Data for: Allometry reveals trade-offs between Bergmann’s and Allen’s rules, and different avian adaptive strategies for thermoregulation
Fröhlich, Arkadiusz; Martyka, Rafał; Kotowska, Dorota; Symonds, Matthew (2023), Data for: Allometry reveals trade-offs between Bergmann’s and Allen’s rules, and different avian adaptive strategies for thermoregulation, Dryad, Dataset, https://doi.org/10.5061/dryad.9ghx3ffn7
Animals tend to decrease in body size (Bergmann’s rule) and elongate appendages (Allen’s rule) in warm climates. However, it is unknown whether these patterns depend on each other or constitute independent responses to thermal environment. Here, based on a global phylogenetic comparative analysis across 99.7% of the world’s bird species, we show that the way in which the relative length of unfeathered appendages co-varies with temperature depends on body size and vice versa. First, the larger the body, the greater the increase in beak length with temperature. Second, the temperature-based increase in tarsus length is apparent only in larger birds, whereas in smaller birds, tarsus length decreases with temperature. Third, body size and the length of beak and tarsus interact each other to predict the species’ temperature preferences. These findings suggest that the animals’ body size and shape are products of an evolutionary compromise that reflects distinct alternative thermoregulatory adaptations.
The data was obtained by using sf (version 1.0-8)1 and raster (version 3.5-15)2 R packages. As input, we used global raster layers of temperatures World Clim (version 2.1)3. These rasters had a resolution of 30” and were consist of monthly averages from a period of 58 years (1960-2018). The temperature metrics have been calculated within polygons of species ranges available in form of multi-polygon vector layers extracted from the BirdLife International database (version 2020.1)4.
First, we excluded polygons identified as uncertain species presence, uncertain season of presence, non-native presence or species extinct in a region, leaving us with 9,962 species (out of 9,993 species) with complete geographic data.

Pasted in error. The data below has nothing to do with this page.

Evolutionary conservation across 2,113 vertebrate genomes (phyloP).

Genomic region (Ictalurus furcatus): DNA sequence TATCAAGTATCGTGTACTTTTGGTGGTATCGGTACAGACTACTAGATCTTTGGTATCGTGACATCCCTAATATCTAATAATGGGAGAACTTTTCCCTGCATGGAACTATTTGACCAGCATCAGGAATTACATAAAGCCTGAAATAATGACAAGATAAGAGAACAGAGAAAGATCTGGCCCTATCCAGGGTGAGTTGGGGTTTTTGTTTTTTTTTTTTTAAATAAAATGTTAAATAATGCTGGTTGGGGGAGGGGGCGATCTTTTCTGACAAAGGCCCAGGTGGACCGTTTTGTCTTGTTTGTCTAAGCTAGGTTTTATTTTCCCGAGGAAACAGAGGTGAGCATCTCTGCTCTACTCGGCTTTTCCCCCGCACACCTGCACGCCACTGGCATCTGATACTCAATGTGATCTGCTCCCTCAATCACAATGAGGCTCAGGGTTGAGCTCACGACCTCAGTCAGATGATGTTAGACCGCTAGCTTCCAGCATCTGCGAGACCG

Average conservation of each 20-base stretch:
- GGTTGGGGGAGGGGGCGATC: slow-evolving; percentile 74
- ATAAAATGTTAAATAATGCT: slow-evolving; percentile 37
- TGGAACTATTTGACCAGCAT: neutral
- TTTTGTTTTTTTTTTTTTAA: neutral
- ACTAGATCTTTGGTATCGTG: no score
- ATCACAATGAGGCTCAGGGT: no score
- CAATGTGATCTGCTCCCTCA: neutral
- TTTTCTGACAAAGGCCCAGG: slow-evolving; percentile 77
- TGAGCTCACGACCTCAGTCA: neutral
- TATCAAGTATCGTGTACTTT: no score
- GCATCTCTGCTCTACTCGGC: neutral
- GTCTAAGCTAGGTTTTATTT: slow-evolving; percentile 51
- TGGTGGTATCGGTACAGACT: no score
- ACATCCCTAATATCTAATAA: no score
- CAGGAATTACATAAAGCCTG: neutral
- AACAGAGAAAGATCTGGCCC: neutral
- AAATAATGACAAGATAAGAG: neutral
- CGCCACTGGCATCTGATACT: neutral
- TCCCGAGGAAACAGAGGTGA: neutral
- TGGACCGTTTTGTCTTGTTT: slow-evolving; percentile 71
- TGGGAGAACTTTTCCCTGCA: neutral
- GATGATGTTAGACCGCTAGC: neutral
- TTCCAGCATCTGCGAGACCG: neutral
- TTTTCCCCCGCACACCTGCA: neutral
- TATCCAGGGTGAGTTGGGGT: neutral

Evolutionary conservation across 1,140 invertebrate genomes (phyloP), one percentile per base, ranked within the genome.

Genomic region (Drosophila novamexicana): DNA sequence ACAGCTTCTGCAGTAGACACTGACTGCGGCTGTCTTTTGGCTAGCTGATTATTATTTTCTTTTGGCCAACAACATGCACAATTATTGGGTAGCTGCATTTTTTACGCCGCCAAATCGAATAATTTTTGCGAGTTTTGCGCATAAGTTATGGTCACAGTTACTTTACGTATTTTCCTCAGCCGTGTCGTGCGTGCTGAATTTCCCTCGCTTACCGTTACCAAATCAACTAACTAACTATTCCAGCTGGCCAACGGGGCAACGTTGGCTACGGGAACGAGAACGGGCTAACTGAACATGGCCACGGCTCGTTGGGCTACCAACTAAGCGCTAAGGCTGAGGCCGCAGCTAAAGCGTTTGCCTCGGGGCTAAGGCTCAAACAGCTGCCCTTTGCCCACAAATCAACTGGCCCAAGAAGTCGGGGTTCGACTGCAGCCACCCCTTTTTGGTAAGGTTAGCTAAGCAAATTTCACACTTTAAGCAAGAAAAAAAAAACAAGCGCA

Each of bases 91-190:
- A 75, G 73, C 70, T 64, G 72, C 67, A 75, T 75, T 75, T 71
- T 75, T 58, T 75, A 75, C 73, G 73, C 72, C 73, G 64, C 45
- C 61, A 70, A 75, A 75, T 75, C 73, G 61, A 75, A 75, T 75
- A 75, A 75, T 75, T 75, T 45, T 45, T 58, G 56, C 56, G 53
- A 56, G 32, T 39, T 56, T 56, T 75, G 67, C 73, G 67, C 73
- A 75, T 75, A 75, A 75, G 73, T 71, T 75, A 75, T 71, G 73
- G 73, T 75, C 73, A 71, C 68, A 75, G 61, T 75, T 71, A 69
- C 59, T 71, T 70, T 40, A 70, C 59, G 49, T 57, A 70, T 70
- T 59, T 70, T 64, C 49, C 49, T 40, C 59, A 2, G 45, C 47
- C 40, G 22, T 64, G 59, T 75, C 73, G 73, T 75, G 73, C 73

Second, having polygons with only a certain, native and extant species presence we grouped them by the species (according to the phylogenetic taxonomy5) and the season of presence (either breeding season, winter or year-round presence) and then we aggregated them to obtain single polygons specific to species and season.
Third, using breeding and year-round species ranges, where species live at hotter period of the year, we calculated their zonal means of monthly temperature maximums (Tmax3) and took the largest monthly value for each species (here, maximum temperature of all months, maxTmax). We also calculated their zonal means of monthly temperature averages (Tavg3) and took the largest monthly value for each species (here, average temperature of hottest month, maxTavg).
Fourth, we analogously used winter and year-round species ranges, where species live at colder period of the year. Then, we calculated their zonal means of monthly temperature minimum (Tmin3) and took the lowest monthly value for each species (here, minimum temperature of all months, minTmin). We also calculated their zonal means of monthly temperature averages (Tavg3) and took the lowest monthly value for each species (here, average temperature of coldest month, minTavg).